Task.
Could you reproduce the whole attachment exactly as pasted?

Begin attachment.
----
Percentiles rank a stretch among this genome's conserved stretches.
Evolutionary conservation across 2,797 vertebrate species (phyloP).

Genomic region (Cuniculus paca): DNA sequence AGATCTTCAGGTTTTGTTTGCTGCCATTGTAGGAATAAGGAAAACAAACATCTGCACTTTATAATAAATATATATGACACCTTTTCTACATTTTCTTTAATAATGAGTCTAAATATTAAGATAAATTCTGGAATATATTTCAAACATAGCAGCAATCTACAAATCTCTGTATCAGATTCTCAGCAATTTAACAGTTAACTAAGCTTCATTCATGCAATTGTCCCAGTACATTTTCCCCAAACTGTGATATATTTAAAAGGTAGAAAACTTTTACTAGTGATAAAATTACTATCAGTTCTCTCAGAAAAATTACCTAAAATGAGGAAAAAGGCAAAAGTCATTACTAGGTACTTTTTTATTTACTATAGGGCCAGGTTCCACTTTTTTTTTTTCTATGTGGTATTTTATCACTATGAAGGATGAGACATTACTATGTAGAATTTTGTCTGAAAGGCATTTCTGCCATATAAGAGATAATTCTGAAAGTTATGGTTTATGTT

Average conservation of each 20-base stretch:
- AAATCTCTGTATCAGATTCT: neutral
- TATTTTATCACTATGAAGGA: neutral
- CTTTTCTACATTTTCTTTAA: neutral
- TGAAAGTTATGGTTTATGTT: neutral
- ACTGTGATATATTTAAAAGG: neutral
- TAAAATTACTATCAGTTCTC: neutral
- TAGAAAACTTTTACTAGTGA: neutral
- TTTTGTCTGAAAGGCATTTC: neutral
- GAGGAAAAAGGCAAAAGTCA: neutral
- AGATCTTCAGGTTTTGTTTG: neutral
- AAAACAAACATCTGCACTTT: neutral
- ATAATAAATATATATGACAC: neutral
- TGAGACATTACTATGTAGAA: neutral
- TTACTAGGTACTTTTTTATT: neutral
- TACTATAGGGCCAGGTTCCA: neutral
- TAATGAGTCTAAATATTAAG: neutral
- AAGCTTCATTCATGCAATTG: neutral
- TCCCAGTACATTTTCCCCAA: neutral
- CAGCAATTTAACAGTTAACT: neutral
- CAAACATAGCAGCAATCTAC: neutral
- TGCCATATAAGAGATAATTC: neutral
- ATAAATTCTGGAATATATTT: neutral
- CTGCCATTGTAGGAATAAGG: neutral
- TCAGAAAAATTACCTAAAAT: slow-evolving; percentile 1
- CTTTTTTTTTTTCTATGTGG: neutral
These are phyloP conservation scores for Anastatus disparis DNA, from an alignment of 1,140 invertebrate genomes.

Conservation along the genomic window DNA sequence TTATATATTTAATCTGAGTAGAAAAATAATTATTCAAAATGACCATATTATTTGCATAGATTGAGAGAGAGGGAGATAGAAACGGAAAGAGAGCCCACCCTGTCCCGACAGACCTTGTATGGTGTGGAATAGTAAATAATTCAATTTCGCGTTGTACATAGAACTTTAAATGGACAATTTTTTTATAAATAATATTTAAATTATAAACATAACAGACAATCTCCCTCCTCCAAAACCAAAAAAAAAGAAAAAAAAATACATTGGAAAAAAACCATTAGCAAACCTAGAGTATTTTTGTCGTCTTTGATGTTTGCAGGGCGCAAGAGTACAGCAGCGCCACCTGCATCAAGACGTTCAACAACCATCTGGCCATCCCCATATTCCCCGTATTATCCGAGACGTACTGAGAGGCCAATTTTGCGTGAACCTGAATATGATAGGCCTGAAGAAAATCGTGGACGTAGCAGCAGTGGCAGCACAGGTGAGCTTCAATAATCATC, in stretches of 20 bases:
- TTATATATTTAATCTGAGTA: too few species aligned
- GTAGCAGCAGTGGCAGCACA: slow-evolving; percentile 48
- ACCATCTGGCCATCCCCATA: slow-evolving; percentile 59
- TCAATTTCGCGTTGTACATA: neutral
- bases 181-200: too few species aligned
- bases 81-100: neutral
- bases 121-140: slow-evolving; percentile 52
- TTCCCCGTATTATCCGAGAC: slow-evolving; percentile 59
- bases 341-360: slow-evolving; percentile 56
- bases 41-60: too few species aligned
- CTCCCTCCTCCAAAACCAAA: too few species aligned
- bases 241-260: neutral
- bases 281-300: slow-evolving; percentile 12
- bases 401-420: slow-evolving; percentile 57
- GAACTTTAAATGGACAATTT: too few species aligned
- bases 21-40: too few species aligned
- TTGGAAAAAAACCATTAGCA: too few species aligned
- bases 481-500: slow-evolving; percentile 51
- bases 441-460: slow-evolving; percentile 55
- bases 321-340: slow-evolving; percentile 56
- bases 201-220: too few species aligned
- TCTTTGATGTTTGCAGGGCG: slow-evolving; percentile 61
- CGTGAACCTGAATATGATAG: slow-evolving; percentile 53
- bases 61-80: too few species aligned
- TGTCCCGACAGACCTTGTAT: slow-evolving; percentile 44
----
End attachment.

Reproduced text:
Percentiles rank a stretch among this genome's conserved stretches.
Evolutionary conservation across 2,797 vertebrate species (phyloP).

Genomic region (Cuniculus paca): DNA sequence AGATCTTCAGGTTTTGTTTGCTGCCATTGTAGGAATAAGGAAAACAAACATCTGCACTTTATAATAAATATATATGACACCTTTTCTACATTTTCTTTAATAATGAGTCTAAATATTAAGATAAATTCTGGAATATATTTCAAACATAGCAGCAATCTACAAATCTCTGTATCAGATTCTCAGCAATTTAACAGTTAACTAAGCTTCATTCATGCAATTGTCCCAGTACATTTTCCCCAAACTGTGATATATTTAAAAGGTAGAAAACTTTTACTAGTGATAAAATTACTATCAGTTCTCTCAGAAAAATTACCTAAAATGAGGAAAAAGGCAAAAGTCATTACTAGGTACTTTTTTATTTACTATAGGGCCAGGTTCCACTTTTTTTTTTTCTATGTGGTATTTTATCACTATGAAGGATGAGACATTACTATGTAGAATTTTGTCTGAAAGGCATTTCTGCCATATAAGAGATAATTCTGAAAGTTATGGTTTATGTT

Average conservation of each 20-base stretch:
- AAATCTCTGTATCAGATTCT: neutral
- TATTTTATCACTATGAAGGA: neutral
- CTTTTCTACATTTTCTTTAA: neutral
- TGAAAGTTATGGTTTATGTT: neutral
- ACTGTGATATATTTAAAAGG: neutral
- TAAAATTACTATCAGTTCTC: neutral
- TAGAAAACTTTTACTAGTGA: neutral
- TTTTGTCTGAAAGGCATTTC: neutral
- GAGGAAAAAGGCAAAAGTCA: neutral
- AGATCTTCAGGTTTTGTTTG: neutral
- AAAACAAACATCTGCACTTT: neutral
- ATAATAAATATATATGACAC: neutral
- TGAGACATTACTATGTAGAA: neutral
- TTACTAGGTACTTTTTTATT: neutral
- TACTATAGGGCCAGGTTCCA: neutral
- TAATGAGTCTAAATATTAAG: neutral
- AAGCTTCATTCATGCAATTG: neutral
- TCCCAGTACATTTTCCCCAA: neutral
- CAGCAATTTAACAGTTAACT: neutral
- CAAACATAGCAGCAATCTAC: neutral
- TGCCATATAAGAGATAATTC: neutral
- ATAAATTCTGGAATATATTT: neutral
- CTGCCATTGTAGGAATAAGG: neutral
- TCAGAAAAATTACCTAAAAT: slow-evolving; percentile 1
- CTTTTTTTTTTTCTATGTGG: neutral
These are phyloP conservation scores for Anastatus disparis DNA, from an alignment of 1,140 invertebrate genomes.

Conservation along the genomic window DNA sequence TTATATATTTAATCTGAGTAGAAAAATAATTATTCAAAATGACCATATTATTTGCATAGATTGAGAGAGAGGGAGATAGAAACGGAAAGAGAGCCCACCCTGTCCCGACAGACCTTGTATGGTGTGGAATAGTAAATAATTCAATTTCGCGTTGTACATAGAACTTTAAATGGACAATTTTTTTATAAATAATATTTAAATTATAAACATAACAGACAATCTCCCTCCTCCAAAACCAAAAAAAAAGAAAAAAAAATACATTGGAAAAAAACCATTAGCAAACCTAGAGTATTTTTGTCGTCTTTGATGTTTGCAGGGCGCAAGAGTACAGCAGCGCCACCTGCATCAAGACGTTCAACAACCATCTGGCCATCCCCATATTCCCCGTATTATCCGAGACGTACTGAGAGGCCAATTTTGCGTGAACCTGAATATGATAGGCCTGAAGAAAATCGTGGACGTAGCAGCAGTGGCAGCACAGGTGAGCTTCAATAATCATC, in stretches of 20 bases:
- TTATATATTTAATCTGAGTA: too few species aligned
- GTAGCAGCAGTGGCAGCACA: slow-evolving; percentile 48
- ACCATCTGGCCATCCCCATA: slow-evolving; percentile 59
- TCAATTTCGCGTTGTACATA: neutral
- bases 181-200: too few species aligned
- bases 81-100: neutral
- bases 121-140: slow-evolving; percentile 52
- TTCCCCGTATTATCCGAGAC: slow-evolving; percentile 59
- bases 341-360: slow-evolving; percentile 56
- bases 41-60: too few species aligned
- CTCCCTCCTCCAAAACCAAA: too few species aligned
- bases 241-260: neutral
- bases 281-300: slow-evolving; percentile 12
- bases 401-420: slow-evolving; percentile 57
- GAACTTTAAATGGACAATTT: too few species aligned
- bases 21-40: too few species aligned
- TTGGAAAAAAACCATTAGCA: too few species aligned
- bases 481-500: slow-evolving; percentile 51
- bases 441-460: slow-evolving; percentile 55
- bases 321-340: slow-evolving; percentile 56
- bases 201-220: too few species aligned
- TCTTTGATGTTTGCAGGGCG: slow-evolving; percentile 61
- CGTGAACCTGAATATGATAG: slow-evolving; percentile 53
- bases 61-80: too few species aligned
- TGTCCCGACAGACCTTGTAT: slow-evolving; percentile 44